A baglama is similar to the dombra of the Central Asian cultures, but its structure and playing technique are quite different. This seven-string instrument is one of the most basic instruments of Turkish folk music, and is an important symbol of folk culture. It is usually made from mulberry, juniper, beech and walnut wood. It is possible to see different types of this instrument in the historical Silk Road countries. Uygur’s and Kazakh’s dombra, Kirgiz’s komuz, and Iran’s dutar are all “relatives” of baglama.

 

I first learned to play baglama as a family tradition. Then I went to a music school at the age of eight to develop my knowledge of music. Baglama has now become a school and a culture for me.

 

Actually, it was not until I began to live abroad that I saw the real benefits of baglama. I never feel lonely when I have my baglama, it was like having a little Turkey in my room. When I miss my hometown, my family, my friends, my village in the Black Sea region, my grandfather’s chopping wood, my grandmother’s praying, I grab the baglama. The timbre of baglama was shipped by the most direct route from China to Turkey.

 

Fellow Travelers – RTD Members

 

How about the other team members who worked with me to create the RTD project? They are my fellow travelers.

The members comprising RTD all hail from different corners of the historical Silk Road: Turkey, Italy, and Iran. 

 

Massimo, from Rome, plays bass guitar. He came to China for the first time in the mid-1990s. He’s an expert on China, who reads and writes classical Chinese poetry, and likes to practice Chinese calligraphy. The spiritual journey in our Diomira song begins with an Italian passage, which Massimo read from a book.

 

According to Massimo, RTD is a platform for him to combine music with his ideas of traveling. It represents an ideal journey on a line connecting geographical places which are, in fact, places in the heart. In his own words:

 

“Sometimes we are not totally aware of these points inside us but, if we wish, we can have the chance to discover them or learn about them better thanks to the presence of others. Perhaps for this reason too, a journey in my understanding, cannot be anything but an adventure shared with other companions. In the specific case of RTD, this is a journey that has brought me from the West to the East on an adventure that reminds me of the ‘Journey to the East’ mentioned by Carl Gustav Jung in his Red Book. For me, a Westerner, the East represents a part of myself that still contains unknown possibilities and unexplored areas. However, the East is not a precise place, there are several gradations of it expressed by different countries and geographical locations such as Turkey, Iran, and Central Asia up to China. This last place is a cultural symbol of the Far East, closer to the place where the sun rises, where we – together with others – can reach a deeper understanding of ourselves and consequently of the world around us.”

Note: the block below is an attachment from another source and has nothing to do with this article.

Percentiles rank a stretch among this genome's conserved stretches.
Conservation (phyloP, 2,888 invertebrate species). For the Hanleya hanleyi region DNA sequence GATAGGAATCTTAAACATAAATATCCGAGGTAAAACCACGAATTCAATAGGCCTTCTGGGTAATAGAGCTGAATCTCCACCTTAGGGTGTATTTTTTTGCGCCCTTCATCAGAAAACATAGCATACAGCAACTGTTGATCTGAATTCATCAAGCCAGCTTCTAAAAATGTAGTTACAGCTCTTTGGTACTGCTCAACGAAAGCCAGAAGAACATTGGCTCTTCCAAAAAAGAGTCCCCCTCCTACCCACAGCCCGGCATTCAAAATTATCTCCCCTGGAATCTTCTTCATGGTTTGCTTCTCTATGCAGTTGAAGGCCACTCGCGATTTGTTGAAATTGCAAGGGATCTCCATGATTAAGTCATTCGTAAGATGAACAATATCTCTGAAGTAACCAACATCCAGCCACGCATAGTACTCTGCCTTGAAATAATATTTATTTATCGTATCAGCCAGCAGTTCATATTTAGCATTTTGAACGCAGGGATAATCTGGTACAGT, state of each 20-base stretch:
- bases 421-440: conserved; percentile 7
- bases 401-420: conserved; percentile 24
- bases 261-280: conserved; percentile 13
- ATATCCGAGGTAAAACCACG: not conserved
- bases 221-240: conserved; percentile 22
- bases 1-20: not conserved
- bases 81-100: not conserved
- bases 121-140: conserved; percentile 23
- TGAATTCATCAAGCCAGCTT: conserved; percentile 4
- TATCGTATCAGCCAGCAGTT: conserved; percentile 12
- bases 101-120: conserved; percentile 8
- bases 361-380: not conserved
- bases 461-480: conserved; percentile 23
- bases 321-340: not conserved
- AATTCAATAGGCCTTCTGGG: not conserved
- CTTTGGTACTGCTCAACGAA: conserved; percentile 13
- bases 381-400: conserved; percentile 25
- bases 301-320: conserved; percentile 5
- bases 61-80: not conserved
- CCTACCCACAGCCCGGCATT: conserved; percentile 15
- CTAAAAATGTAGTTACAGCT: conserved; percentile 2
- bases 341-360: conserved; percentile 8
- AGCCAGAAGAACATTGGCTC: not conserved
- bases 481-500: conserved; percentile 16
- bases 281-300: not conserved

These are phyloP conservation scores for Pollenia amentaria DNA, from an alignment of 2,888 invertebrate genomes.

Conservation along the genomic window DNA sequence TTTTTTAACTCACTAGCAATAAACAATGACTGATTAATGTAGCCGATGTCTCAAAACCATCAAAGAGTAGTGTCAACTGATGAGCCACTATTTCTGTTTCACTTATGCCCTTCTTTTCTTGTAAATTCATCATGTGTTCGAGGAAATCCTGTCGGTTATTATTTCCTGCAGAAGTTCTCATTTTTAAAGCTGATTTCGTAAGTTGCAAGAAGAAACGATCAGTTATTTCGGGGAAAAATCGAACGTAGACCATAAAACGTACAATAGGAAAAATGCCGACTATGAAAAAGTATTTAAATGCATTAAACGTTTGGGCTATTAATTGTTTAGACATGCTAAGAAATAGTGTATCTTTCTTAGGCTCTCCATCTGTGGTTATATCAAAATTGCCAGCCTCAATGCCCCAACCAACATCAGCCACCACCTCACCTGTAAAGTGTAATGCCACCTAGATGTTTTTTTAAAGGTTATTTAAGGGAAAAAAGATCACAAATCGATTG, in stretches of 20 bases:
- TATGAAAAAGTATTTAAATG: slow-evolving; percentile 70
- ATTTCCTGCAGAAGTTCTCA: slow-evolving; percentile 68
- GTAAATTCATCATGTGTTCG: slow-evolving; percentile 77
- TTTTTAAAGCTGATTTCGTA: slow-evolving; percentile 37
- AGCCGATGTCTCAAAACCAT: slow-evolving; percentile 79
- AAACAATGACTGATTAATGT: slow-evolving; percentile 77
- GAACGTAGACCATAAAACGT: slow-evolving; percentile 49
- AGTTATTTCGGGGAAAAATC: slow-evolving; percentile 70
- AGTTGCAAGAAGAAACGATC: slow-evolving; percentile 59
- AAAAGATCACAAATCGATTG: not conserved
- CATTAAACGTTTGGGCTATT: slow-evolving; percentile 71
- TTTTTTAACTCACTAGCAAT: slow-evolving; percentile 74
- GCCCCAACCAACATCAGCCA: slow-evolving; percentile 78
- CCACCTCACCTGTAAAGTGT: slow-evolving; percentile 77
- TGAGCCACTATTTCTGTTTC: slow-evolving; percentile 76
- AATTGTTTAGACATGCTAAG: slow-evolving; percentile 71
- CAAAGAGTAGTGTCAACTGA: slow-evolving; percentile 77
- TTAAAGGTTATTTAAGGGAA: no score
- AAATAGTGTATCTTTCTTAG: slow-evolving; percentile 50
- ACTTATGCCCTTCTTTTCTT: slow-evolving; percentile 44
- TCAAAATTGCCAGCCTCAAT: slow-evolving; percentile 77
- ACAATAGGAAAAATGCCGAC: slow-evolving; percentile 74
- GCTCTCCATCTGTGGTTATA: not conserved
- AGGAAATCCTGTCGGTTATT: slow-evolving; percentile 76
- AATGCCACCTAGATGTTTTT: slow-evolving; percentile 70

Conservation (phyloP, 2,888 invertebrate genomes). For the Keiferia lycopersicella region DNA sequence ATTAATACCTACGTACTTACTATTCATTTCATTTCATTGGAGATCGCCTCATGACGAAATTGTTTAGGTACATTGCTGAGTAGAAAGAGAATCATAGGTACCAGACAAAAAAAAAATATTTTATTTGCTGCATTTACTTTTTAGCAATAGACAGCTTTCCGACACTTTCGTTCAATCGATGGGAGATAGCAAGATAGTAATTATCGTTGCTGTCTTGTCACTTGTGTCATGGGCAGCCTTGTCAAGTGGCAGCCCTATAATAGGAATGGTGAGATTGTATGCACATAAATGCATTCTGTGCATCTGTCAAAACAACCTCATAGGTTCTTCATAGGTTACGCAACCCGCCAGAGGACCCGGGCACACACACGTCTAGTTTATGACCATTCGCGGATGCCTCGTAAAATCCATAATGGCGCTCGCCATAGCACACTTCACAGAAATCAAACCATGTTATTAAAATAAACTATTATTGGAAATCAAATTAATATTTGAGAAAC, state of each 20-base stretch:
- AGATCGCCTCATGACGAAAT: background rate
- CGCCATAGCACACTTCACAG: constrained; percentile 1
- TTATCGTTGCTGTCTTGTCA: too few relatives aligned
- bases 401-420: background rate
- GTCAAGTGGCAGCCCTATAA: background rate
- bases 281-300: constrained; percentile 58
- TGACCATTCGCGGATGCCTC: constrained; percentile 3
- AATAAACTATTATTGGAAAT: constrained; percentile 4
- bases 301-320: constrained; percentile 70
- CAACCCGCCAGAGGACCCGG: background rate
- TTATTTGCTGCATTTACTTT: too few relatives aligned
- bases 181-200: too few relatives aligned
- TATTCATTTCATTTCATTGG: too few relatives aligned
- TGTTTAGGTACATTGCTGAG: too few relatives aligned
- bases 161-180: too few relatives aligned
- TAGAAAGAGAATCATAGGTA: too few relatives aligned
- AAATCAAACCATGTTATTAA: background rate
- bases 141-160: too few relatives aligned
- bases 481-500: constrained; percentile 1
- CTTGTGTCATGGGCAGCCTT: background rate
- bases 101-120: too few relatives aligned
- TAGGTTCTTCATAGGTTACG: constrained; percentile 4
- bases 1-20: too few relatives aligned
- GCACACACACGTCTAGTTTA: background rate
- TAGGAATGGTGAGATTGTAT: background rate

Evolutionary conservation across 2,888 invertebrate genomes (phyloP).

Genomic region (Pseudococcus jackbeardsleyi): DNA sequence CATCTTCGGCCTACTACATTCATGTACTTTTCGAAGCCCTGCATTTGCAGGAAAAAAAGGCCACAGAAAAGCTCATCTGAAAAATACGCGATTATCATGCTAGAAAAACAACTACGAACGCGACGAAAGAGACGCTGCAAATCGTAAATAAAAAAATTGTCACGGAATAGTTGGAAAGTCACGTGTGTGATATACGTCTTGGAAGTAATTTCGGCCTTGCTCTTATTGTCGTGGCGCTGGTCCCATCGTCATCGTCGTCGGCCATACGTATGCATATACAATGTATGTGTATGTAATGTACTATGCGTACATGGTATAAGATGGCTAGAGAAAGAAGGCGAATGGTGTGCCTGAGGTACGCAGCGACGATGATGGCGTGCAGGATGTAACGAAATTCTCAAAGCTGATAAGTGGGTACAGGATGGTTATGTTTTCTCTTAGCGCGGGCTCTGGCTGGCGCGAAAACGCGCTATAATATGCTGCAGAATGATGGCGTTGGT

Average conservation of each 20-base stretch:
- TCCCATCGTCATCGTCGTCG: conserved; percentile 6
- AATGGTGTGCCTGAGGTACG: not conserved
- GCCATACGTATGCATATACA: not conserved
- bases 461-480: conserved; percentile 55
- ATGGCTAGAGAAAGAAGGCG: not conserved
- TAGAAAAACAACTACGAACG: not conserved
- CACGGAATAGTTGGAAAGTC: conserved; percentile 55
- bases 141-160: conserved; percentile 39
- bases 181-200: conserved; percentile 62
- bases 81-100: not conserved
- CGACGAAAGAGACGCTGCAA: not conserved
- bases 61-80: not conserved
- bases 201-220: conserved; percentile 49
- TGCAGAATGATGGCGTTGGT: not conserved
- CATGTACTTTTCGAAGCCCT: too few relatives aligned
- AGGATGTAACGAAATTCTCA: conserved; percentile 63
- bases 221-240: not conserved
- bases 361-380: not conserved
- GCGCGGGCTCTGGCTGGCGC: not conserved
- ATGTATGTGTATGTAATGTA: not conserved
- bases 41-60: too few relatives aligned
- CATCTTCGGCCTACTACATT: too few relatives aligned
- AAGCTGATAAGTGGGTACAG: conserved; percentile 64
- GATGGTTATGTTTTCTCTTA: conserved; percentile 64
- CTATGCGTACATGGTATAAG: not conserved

Amir, percussionist. While he plays traditional Persian percussion instruments, he enchants the audience with his magical fingers. After five years in China, Amir unfortunately decided to leave. But due to his work, he often travels back to China, and every time he comes back, he goes on stage with us again.

 

Mahiar, Iranian, guitarist. He is the most hardworking and productive member of RTD. He plays the traditional Iranian instrument setar as well as electro and acoustic guitar, and has the ability to sing in many languages, including Persian, Turkish, Italian, English, Spanish etc.

 

Cenk is from Bursa, the ancient capital of the Ottoman Empire. He has been living in China for eight years. He plays electronic guitar, and is a fan of the British heavy metal band, Iron Maiden. His solos carry our songs beyond the usual dimensions.

 

RTD occasionally works with some Chinese musicians. Since music is the second world for all of us, we can only come together when we have time off from our jobs. All of our performances have always been in Beijing. We have had chances to play at places like DDC, Camera Stylo, Caravan, Labas, Sasha, some famous spots in Beijing’s colorful music scene. We had an unforgettable bookstore performance in the Sofar Sounds project last year.

 

Music — A Language without Boarders

 

Music is a language that transcends differences and emphasizes the common aspects of humanity. The historical Silk Road provided not only trade of goods but also the musical styles and instruments that go far geographically. Today, our interaction with people along the modern Silk Road is intertwined with each other. There is no need to separate anyway. One example is the well-known folk song Sari Gelin (Yellow Bride) in Anatolia. People are always debating which country it actually belongs, because Azerbaijan, Turkey, and Armenia all claim it as their song.

 

Why does this matter? Well, we are preparing to sing the different parts of the Sari Gelin song in Turkish, Armenian, Persian, and even Chinese, because we know that music cannot be confined to the boundaries of any one country or language. Music is a universal field that goes beyond ideological obsessions and political boundaries. Music makes long distances shorter, reducing the distance between Rome and Beijing to a few musical notes.

 

 

EMRE DEMIR works for China Media Group Turkish Service.